Shaun Edwards knows the pressure is on Wales for New Zealand visit

The Millennium Stadium in Cardiff will on Saturday evening play host to a meeting between the champions of the two hemispheres.

Wales and New Zealand both achieved the grand slam in winning the Six Nations and The Rugby Championship respectively but it is far from being billed as an unofficial world title decider.

Wales have lost five Tests in a row since securing the grand slam against France last March with Argentina and Samoa both successful in Cardiff this month while the All Blacks are unbeaten since August last year and their head coach, Steve Hansen, who was in charge of Wales a decade ago and oversaw a sequence of 10 successive defeats, will not be offering charity to his former employers.

Wales have scored one try in their two autumn Tests and that was an interception. They have conceded five and, while they have been handicapped by injuries, their selection policy has been compromised by a policy of rewarding players who live in Wales, rather than France or England. Their conquerors, Argentina and Samoa, had precious few home-based players.

"We have gone backwards," said the former Wales captain, Gareth Thomas. "The shame for me against Samoa was a pure lack of effort. The Samoans were coming into rucks and trying harder than us. They wanted the ball more and that was what was most disappointing. Senior players need to call the shots because they are the ones those with not many caps look up to."

The Wales defence coach, Shaun Edwards, fronted Monday's media call, flat-batting Thomas's observations and counter-attacking a New Zealand reporter who said the All Blacks were wound up by a remark he was said to have made a year ago to the effect that Wales would have beaten them had they made the World Cup final. Standing rather than sitting, he looked as if he would have been more comfortable in a dentist's chair.

"The pressure is on because we know that, if we don't perform, we could get embarrassed against the All Blacks," said Edwards. "I said after Wales had lost to France in the World Cup semi-final that we would have had a chance against New Zealand because they had several star players unavailable and were down to the fifth-choice outside-half, not that we would beat them. In a sporting encounter you always have a chance."

The Wales coach, Warren Gatland, is back in charge for the next two weeks, Australia following New Zealand to Cardiff, but he will then switch his focus to the Lions and play no part in the Six Nations campaign. "If Gatland being away has hampered things, it is the wrong decision by Wales to let him go," said Thomas, a former Lions Test captain. "I don't care how the Lions get on: my country comes first."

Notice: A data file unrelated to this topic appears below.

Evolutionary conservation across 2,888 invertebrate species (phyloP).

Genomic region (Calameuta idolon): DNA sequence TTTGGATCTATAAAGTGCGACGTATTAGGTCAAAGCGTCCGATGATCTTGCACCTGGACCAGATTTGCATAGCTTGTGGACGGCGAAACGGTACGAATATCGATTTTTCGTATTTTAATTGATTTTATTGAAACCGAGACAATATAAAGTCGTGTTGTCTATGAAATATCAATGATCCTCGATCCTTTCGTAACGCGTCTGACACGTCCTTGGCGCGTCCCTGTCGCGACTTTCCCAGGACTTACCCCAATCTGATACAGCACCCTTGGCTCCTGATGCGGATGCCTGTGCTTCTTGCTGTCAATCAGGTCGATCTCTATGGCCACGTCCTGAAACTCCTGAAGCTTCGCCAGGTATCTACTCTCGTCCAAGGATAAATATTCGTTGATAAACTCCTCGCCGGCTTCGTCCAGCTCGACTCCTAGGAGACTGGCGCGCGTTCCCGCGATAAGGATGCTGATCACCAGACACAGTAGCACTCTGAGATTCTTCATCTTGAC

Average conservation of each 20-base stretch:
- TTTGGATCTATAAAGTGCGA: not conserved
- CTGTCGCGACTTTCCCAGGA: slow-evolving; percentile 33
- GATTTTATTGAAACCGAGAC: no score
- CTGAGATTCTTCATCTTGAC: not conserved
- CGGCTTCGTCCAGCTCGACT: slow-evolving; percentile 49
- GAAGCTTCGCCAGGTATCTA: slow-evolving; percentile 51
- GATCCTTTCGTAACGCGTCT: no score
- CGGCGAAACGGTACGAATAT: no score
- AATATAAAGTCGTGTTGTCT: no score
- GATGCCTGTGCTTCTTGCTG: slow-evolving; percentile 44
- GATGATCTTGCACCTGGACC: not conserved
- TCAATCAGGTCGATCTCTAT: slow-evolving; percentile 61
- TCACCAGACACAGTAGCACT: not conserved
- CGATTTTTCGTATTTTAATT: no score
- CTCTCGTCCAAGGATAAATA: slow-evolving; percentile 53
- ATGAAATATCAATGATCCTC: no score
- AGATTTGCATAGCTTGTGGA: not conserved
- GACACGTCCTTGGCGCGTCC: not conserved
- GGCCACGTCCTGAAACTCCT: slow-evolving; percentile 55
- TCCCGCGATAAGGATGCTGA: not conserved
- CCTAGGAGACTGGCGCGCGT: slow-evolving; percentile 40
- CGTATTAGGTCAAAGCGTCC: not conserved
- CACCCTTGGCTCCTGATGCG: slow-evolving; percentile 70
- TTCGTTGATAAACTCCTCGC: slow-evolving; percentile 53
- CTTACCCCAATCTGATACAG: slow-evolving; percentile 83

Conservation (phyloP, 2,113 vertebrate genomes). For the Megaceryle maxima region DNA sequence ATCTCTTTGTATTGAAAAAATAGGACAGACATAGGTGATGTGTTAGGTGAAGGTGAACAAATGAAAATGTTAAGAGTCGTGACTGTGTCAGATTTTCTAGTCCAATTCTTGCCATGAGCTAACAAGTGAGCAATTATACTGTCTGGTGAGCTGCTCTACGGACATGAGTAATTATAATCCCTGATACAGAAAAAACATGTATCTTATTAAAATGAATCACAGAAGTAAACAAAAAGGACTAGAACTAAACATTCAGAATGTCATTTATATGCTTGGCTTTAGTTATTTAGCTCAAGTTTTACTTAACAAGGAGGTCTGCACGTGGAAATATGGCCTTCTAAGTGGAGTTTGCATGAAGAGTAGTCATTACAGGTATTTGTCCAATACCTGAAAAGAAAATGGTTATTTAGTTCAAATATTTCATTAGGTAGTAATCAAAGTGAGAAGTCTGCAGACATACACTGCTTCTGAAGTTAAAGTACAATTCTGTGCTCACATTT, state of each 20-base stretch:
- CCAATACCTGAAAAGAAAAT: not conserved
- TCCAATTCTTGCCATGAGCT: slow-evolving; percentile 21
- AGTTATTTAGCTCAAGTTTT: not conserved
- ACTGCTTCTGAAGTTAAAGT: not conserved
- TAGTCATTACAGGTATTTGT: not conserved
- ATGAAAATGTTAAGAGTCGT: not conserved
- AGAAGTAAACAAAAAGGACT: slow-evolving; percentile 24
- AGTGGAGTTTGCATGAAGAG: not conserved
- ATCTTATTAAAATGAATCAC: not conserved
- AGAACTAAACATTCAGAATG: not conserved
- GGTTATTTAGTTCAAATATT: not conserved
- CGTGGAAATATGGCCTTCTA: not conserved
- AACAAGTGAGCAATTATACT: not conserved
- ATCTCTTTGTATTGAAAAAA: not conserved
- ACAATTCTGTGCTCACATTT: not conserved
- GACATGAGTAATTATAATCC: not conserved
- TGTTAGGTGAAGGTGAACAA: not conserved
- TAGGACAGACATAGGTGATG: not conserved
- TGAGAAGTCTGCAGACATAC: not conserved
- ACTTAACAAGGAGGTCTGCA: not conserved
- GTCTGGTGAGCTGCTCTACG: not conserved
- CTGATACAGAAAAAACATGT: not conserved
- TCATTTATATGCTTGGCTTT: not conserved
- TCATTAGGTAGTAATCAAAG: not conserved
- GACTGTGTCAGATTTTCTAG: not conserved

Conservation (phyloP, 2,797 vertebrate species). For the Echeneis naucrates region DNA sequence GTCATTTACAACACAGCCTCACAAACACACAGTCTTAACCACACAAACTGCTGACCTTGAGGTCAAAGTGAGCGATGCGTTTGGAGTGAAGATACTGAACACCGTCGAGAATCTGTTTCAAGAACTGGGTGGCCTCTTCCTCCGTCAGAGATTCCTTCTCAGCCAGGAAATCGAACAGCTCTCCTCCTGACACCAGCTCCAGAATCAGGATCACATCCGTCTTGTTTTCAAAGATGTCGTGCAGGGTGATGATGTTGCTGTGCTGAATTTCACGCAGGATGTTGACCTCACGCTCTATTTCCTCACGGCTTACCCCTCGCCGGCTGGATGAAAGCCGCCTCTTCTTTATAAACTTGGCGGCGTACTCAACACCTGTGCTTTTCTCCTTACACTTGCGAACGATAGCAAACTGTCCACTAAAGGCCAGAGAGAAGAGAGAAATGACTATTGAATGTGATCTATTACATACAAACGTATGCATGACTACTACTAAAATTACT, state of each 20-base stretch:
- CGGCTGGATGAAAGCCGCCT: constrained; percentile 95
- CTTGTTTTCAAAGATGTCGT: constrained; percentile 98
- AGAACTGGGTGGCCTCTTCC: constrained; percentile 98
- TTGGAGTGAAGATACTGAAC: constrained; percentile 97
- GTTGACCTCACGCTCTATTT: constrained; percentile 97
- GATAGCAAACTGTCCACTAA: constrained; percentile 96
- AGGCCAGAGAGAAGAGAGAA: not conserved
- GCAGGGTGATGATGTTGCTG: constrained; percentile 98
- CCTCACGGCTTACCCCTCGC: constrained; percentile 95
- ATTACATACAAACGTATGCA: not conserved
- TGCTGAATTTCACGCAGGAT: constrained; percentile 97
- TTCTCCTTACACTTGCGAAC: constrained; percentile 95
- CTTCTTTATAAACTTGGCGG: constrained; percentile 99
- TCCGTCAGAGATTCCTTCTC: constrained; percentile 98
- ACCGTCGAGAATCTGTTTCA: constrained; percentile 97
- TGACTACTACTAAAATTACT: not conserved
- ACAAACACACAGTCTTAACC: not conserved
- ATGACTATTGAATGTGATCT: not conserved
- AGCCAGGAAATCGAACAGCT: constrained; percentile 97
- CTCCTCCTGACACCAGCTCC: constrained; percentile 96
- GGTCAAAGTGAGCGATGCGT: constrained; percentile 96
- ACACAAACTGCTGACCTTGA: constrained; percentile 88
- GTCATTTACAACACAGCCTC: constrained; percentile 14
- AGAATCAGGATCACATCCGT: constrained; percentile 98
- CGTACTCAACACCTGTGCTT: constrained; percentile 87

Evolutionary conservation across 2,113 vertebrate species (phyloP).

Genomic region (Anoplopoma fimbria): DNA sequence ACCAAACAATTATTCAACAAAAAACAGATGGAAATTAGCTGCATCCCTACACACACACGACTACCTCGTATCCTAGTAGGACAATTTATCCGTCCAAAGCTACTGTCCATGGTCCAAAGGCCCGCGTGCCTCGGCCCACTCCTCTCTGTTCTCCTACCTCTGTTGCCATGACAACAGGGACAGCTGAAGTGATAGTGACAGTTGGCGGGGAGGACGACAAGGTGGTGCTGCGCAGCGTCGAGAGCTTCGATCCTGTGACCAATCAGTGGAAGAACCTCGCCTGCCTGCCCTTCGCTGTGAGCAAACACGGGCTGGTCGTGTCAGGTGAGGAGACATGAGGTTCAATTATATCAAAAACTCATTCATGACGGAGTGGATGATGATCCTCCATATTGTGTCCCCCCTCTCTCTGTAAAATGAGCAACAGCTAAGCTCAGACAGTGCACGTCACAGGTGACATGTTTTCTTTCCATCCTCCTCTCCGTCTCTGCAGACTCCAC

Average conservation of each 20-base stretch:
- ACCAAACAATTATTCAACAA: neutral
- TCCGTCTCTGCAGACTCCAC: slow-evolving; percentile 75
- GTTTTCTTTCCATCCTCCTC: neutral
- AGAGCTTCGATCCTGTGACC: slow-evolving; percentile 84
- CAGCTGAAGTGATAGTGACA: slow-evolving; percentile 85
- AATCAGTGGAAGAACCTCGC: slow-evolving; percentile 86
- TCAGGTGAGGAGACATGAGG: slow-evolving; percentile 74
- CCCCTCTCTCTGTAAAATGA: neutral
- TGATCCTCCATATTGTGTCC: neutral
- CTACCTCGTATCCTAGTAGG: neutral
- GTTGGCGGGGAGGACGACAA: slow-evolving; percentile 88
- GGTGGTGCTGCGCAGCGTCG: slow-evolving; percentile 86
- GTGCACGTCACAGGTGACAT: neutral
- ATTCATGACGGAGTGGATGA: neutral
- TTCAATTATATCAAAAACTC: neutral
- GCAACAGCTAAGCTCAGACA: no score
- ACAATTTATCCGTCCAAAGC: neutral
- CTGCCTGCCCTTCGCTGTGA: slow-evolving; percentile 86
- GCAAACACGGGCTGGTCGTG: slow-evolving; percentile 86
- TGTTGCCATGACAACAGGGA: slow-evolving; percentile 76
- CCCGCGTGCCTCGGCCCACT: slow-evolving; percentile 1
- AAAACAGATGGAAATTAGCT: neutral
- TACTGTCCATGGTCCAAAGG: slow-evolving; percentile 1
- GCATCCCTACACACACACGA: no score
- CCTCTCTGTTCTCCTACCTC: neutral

Wales are under pressure but Gatland has been there before, not least in 2010 when, after a barren autumn campaign, there were calls for him to be sacked. The coach will name his team on Tuesday with the centre Jonathan Davies and the hooker Matthew Rees expected to be fit for selection. No players have been added to the squad and calls for the return of Gavin Henson to add creativity to a back division which has largely operated behind the gainline have gone unheard.

"It is hard to put a finger on why we have not been scoring tries," said the wing Alex Cuthbert. "We are lacking a bit of direction and a bit of creativity out wide maybe. Teams are perhaps working us out more easily than before but we have class players and should be causing problems. We have to get back to basics and get the backs going."

Wales under Gatland have tended to defy the form, or lack of it, of their regions in the Heineken Cup. The Welsh Rugby Union is hoping to sign a new agreement with the four regions within the next month in an attempt to halt the exodus of players to England and France: in the past the union's policy has focused on the national side but it is now set to become dual purpose to prevent the level immediately below from collapsing.

"Perhaps regional form has been a factor this month‚" said the Wales full-back Leigh Halfpenny. "The Heineken Cup did not go well before we came into camp and there was no momentum that comes with winning. We have to try to create that ourselves, starting on Saturday, and I am sure there will be a few harsh words now Warren is back. We need to be honest and put our hands up."

Powered by article was written by Paul Rees, for on Monday 19th November 2012 22.36 Europe/London © Guardian News and Media Limited 2010


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